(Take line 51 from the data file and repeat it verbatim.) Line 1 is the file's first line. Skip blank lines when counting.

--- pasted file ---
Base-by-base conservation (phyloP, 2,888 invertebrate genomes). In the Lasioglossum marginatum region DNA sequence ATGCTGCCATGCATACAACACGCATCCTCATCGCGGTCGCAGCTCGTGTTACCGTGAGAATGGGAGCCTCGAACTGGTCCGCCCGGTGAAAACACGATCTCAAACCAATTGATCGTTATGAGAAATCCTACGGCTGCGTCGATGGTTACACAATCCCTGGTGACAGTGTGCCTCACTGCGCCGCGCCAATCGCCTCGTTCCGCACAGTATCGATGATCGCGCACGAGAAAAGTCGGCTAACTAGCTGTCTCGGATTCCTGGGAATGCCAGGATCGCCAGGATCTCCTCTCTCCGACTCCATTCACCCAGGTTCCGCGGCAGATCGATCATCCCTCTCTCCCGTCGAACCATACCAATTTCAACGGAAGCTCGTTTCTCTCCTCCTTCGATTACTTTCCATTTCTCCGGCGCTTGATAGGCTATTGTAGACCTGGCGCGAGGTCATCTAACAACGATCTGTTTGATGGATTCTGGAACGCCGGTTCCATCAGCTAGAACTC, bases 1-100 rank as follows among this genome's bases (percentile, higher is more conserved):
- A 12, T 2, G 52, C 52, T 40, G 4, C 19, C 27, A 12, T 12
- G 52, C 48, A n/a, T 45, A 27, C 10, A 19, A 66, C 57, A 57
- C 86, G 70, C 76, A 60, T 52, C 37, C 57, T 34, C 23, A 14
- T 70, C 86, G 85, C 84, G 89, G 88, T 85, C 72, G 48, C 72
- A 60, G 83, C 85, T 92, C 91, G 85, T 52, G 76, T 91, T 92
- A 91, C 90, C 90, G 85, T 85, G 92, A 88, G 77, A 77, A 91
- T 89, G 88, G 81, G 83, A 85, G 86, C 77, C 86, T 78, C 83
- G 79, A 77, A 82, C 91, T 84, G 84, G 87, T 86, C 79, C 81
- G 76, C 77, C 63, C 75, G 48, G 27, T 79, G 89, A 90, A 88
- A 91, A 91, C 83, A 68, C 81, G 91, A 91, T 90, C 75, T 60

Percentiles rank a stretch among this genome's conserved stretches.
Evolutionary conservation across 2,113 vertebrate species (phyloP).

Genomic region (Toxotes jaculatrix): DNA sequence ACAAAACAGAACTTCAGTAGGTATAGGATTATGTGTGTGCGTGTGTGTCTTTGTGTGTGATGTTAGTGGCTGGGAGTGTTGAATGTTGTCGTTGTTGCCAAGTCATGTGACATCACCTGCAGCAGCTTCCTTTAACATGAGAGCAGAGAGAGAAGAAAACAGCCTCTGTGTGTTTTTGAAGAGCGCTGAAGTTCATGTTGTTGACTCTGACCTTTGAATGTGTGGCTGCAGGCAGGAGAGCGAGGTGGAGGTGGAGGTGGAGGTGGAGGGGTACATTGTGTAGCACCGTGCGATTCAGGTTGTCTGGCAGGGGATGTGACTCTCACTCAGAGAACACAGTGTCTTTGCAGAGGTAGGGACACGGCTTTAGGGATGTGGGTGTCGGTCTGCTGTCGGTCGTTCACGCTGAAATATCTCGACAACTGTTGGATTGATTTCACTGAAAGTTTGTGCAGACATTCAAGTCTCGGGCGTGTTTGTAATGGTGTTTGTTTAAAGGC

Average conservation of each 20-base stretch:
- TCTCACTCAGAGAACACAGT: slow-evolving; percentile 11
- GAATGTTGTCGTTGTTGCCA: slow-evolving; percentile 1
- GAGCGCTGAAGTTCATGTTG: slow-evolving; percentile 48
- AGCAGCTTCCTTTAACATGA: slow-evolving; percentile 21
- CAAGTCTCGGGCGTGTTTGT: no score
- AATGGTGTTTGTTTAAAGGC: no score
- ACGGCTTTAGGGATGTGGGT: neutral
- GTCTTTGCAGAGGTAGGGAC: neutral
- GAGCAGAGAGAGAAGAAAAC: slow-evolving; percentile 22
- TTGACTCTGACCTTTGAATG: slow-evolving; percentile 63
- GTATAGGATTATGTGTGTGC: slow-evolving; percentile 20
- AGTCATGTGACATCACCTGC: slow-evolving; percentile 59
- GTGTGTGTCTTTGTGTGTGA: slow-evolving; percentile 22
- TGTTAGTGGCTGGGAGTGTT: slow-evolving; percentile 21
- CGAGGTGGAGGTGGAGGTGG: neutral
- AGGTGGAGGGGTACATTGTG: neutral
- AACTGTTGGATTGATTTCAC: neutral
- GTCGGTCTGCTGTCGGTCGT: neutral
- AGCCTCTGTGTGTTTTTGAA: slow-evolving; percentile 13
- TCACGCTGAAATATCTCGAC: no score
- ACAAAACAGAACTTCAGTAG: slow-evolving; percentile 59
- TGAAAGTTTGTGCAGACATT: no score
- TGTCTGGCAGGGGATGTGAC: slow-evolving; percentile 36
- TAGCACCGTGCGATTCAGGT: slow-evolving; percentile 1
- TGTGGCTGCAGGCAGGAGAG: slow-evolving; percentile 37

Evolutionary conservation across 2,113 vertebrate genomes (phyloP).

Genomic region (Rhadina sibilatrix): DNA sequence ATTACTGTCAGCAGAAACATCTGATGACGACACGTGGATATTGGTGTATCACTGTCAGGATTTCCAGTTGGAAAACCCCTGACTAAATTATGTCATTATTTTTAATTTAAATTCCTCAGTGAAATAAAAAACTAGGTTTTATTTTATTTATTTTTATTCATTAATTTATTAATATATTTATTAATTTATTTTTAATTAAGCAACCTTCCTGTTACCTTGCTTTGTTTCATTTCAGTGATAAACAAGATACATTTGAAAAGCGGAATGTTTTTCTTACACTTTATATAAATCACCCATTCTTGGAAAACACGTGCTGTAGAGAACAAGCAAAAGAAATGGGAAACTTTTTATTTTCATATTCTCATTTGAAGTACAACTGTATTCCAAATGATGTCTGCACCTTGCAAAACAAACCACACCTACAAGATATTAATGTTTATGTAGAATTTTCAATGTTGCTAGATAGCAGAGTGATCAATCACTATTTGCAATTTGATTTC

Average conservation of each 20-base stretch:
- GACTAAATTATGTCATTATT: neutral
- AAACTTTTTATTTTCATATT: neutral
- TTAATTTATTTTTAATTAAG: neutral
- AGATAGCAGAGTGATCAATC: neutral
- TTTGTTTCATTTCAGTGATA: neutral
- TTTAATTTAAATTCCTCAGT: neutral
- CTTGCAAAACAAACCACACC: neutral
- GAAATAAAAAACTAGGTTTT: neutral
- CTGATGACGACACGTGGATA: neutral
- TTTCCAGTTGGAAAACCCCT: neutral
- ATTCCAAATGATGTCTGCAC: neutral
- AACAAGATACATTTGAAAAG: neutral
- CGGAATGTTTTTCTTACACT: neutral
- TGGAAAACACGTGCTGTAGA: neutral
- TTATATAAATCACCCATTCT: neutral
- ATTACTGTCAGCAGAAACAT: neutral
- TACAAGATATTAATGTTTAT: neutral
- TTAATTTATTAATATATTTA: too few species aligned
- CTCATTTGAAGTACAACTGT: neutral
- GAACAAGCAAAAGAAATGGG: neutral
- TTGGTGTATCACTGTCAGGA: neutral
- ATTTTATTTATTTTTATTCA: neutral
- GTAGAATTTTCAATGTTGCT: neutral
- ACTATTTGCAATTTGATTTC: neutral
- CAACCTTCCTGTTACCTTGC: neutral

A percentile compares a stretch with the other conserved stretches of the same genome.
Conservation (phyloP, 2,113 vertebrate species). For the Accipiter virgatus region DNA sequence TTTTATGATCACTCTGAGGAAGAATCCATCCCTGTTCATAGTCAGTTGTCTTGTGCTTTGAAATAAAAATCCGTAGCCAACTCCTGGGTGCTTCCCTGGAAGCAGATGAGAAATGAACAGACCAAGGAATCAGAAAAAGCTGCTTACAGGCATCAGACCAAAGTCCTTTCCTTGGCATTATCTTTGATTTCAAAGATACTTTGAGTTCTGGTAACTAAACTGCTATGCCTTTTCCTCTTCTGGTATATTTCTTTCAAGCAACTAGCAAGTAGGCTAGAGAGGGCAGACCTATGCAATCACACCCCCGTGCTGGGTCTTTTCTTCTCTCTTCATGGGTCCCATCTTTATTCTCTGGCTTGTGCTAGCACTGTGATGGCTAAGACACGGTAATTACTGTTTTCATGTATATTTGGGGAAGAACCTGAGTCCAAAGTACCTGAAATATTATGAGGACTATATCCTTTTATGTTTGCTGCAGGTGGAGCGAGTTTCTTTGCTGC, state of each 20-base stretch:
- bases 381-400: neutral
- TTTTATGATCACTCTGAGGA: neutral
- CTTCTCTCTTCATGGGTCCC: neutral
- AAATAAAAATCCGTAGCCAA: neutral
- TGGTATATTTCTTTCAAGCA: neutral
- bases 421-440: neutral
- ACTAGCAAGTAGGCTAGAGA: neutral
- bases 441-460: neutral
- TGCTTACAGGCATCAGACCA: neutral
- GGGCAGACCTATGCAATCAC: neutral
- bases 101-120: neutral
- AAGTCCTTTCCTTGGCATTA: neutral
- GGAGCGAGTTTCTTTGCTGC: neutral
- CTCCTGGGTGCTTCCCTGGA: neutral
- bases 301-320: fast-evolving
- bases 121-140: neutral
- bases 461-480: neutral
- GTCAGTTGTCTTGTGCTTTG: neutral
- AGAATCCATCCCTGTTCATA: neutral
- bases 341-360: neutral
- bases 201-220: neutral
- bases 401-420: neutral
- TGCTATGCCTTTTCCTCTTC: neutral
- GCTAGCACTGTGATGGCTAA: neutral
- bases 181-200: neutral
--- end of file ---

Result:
- GAAATAAAAAACTAGGTTTT: neutral